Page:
ECONOMY | 12.01.2023
Latin America: the constant economic challenge
General manager of MAPFRE Economics
Latin America has been teetering on a paradoxical balance for decades. On one end we have the expectation of the enormous potential arising from a community of over 660 million residents and access to abundant natural resources and on the other, there is the reality that seems to systematically confirm how difficult it is for that latent economic capacity to materialize.
During the COVID-19 pandemic, Latin America was the worst impacted region in the world, not only health-wise, but also from the perspective of the economic effect of the control measures that were implemented. The decline in regional GDP in 2020 (-6.7%) was much higher than both the global average (-3.3%) and the group of other emerging regions around the world: Sub-Saharan Africa (-2.0%), Emerging Europe (-3.8%), West and Central Africa (-3.8%), the Middle East and North Africa (-3.9%), or South-East Asia (-5.2%). Furthermore, the recovery of the Latin American economy recorded for 2021 barely managed to exceed the decline of the previous year by 0.08 percentage points, again much lower than the global average of 2.5 points. The result of all of this was that almost 13% of the Latin American population was living in extreme poverty by the end of 2021, compared to just 7.8% five years ago.
In reality, the Latin American economy was already showing signs of weakness even before the emergence of the health crisis in 2020. Between 2014 and 2019, the region’s average real GDP growth had been 0.3%, and in 2019, it was only 0.1%. This dynamic was far below the region’s medium-term inertial growth rate, which is around 2%. This performance was influenced by weak global growth during those years, as well as the impairment of the terms of trade suffered by Latin American countries, along with the devaluation of their currencies. Furthermore, beyond the economic conditions, unresolved structural problems in the region continued to play a role: low GDP per capita, the difficulty of raising productivity levels, and massive economic and social inequalities.
And if the pandemic created an unfavorable environment for the economic growth of the region, the post-pandemic period is shaping another, equally complex situation: in terms of geopolitics, the uncertainty about future of the war in Ukraine and its consequences on the global economy; in the economic-political sphere, the duration and effects of the restrictive monetary policy that central banks have applied to contain inflationary pressures, as well as the limitations of fiscal policy in acting as an anti-cyclical instrument; and in the political arena, the strengthening of populist movements with the capacity to magnify these unfavorable impacts in the medium and long term. As such, although Latin America’s growth prospects have increased marginally for 2022 (3.5%), they are less optimistic heading into 2023, hovering at a range between 1.7% and 0.8%, as per the base and stressed scenarios.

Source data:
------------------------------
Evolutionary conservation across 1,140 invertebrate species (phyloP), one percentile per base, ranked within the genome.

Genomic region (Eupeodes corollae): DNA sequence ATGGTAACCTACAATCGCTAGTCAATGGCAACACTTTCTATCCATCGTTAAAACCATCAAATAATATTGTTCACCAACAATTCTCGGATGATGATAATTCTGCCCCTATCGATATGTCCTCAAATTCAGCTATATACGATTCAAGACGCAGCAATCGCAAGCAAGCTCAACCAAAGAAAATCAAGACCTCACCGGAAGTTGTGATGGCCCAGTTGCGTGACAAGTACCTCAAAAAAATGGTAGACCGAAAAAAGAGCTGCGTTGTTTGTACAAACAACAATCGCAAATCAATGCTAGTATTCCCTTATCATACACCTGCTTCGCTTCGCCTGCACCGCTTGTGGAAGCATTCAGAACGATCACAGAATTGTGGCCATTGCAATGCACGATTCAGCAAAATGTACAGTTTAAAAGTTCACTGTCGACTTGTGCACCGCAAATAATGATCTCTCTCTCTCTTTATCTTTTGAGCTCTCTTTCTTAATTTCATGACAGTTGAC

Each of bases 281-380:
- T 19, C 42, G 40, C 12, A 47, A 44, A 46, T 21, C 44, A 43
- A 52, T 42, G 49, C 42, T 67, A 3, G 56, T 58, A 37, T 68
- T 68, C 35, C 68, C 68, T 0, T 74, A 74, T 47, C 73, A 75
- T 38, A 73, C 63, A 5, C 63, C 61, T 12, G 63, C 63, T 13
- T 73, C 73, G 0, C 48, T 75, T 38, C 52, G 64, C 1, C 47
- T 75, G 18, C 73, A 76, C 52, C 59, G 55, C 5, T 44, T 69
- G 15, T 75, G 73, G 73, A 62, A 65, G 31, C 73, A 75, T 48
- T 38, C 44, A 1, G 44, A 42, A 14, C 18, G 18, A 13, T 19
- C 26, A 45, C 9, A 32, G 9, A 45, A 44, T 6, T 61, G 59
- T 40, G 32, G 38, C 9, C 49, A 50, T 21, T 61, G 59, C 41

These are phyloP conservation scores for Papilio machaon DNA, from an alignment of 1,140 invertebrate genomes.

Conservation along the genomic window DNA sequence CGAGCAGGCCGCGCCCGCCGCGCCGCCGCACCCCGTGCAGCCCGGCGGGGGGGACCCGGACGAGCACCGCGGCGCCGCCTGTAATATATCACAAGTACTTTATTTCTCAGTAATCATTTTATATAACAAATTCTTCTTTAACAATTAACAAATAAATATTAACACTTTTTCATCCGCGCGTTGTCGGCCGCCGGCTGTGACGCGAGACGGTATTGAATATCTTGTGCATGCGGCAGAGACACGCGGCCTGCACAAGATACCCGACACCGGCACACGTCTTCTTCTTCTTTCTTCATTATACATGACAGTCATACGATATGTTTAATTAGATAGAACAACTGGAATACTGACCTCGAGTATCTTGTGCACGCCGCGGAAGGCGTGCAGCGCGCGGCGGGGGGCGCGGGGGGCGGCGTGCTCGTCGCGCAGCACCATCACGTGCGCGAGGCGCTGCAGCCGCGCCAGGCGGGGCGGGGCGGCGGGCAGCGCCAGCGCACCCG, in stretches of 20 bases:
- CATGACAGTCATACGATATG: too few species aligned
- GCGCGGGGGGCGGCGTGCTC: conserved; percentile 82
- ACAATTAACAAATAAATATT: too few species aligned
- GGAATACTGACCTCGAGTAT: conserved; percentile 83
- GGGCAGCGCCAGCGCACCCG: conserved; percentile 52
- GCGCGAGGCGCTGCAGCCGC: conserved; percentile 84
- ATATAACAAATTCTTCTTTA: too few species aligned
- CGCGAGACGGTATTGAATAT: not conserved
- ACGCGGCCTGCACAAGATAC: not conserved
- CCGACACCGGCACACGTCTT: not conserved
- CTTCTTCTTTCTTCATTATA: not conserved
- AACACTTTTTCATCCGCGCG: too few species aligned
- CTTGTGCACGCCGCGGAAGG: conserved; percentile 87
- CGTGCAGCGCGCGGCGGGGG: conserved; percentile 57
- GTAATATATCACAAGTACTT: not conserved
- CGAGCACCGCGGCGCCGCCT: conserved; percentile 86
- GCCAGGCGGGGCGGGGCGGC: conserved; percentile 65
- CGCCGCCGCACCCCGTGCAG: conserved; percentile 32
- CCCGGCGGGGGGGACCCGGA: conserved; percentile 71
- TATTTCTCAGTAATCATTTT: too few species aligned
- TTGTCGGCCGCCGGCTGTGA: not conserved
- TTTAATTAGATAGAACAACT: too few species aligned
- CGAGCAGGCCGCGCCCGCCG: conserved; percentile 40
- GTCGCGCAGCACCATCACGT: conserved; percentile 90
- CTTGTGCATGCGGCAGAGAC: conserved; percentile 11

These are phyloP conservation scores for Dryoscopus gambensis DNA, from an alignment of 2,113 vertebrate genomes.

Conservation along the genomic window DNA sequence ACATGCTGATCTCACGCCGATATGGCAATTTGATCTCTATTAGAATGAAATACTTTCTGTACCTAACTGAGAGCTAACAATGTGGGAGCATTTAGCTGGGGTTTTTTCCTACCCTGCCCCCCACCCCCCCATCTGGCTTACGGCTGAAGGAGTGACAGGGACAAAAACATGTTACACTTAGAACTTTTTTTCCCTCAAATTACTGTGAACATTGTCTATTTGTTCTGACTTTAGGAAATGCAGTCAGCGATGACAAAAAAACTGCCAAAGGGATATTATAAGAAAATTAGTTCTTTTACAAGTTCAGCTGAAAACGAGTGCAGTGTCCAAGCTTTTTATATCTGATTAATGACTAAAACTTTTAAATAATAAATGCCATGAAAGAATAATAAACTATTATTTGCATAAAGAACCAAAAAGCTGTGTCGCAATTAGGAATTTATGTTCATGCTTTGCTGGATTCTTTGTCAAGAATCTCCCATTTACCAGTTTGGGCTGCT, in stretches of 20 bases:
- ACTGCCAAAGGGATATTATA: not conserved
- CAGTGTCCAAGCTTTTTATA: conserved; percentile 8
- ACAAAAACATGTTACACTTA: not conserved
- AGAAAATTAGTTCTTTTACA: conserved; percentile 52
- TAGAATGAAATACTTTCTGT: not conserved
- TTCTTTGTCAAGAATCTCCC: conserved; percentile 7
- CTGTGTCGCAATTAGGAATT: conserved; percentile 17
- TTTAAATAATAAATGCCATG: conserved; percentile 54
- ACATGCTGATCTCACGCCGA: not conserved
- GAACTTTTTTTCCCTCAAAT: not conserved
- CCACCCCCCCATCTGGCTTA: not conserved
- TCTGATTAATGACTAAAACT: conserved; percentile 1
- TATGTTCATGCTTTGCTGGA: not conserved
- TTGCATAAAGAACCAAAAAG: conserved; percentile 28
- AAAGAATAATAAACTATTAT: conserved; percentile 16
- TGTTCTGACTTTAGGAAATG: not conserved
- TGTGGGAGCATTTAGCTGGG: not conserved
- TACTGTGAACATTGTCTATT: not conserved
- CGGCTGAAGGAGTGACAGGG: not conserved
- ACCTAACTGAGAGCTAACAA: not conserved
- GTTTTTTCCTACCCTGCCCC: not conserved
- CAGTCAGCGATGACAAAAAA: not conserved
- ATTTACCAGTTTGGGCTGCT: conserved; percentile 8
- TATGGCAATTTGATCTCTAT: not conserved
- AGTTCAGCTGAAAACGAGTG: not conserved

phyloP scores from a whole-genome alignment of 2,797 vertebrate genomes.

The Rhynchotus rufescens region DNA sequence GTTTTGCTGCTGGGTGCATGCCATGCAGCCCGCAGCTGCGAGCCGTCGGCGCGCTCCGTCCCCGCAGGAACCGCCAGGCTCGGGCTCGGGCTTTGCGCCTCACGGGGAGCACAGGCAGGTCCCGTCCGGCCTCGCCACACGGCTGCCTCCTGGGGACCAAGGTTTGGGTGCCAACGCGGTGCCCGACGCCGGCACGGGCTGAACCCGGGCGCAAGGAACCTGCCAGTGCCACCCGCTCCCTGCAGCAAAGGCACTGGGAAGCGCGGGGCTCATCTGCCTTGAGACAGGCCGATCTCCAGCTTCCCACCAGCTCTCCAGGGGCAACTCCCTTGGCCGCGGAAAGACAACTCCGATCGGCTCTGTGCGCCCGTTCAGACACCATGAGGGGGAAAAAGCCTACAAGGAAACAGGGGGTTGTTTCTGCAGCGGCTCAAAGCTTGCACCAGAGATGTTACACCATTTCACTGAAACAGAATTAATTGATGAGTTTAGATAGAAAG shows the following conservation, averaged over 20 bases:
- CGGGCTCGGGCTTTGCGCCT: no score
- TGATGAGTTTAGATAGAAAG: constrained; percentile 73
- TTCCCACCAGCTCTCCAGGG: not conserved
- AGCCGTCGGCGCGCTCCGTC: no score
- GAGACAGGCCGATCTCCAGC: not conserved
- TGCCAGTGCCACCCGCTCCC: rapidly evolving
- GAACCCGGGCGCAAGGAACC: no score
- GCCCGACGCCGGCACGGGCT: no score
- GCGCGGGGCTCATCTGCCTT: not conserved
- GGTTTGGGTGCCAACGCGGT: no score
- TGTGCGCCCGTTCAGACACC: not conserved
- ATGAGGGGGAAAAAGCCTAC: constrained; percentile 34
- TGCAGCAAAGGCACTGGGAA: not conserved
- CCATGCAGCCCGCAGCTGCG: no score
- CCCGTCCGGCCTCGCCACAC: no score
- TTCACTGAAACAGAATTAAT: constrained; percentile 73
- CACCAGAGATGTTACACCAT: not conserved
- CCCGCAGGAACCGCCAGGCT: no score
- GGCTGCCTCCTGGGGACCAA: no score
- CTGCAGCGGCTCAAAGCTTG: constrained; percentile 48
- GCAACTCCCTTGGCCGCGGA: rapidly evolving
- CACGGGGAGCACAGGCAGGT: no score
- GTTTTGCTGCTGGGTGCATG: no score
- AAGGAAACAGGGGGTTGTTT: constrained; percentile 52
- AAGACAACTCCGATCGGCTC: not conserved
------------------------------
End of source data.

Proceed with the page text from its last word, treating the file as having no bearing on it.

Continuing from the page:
The factors at play to bring about the less favorable scenario are: inflation and the impairment of purchasing power; restrictive monetary policy that, by means of stricter financial conditions, will lead to lower consumption and investment, as well as to greater public and private debt servicing levels; lower global liquidity, which will make it difficult to refinance the region’s government and corporate debt; a cramped fiscal policy that, if it persists, could create greater fiscal imbalances and the subsequent increase in risk premiums; and, finally, the slowdown of the U.S. economy, which will affect the foreign demand of Mexico’s and Central America’s economies, as well as the slowdown of the Chinese economy, which will have a marked impact on Southern Cone countries.
There are also some factors in favor of a more dynamic Latin American economy in 2023. First of all, there is the economic advantage of higher prices for raw materials which, for net exporting countries of these materials, provides an exceptional source of revenue. This surplus should be channeled to address structural issues (debt reduction, infrastructure expansion, creation of human capital), but within the governance framework that dominates the region, this surplus competes with the temptation to increase direct transfers to the population. While this does mitigate short-term needs, it limits positive medium and long-term effects on employment and revenue. There are also phenomena in favor of a more positive scenario, such as relocating global supply chains (nearshoring). At first glance, this process would appear to be more relevant to those Latin American countries with closer links to the American economy, but it also opens up the possibility for many other economies in the region to level up and configure a new and better positioning within global value chains, as well as the opportunity to implement agreements to increase intraregional commercial and economic integration.
In short, in an environment of downward risks, the outlook is expected to be complex. Clearly, the economy of the region will be affected in 2023 by the slowdown in global activity. In spite of this, some positive factors mentioned above could not only help to partially offset this effect, but more importantly, could help to create new ways of strengthening the growth bases in the long term, especially in terms of intraregional and global commercial integration. For now, Latin America must continue fighting against the anathema of the constant economic challenge and the ghost of a new “lost decade”. The region’s potential is there; what seems to be missing is the right set of economic policies to make this potential a reality.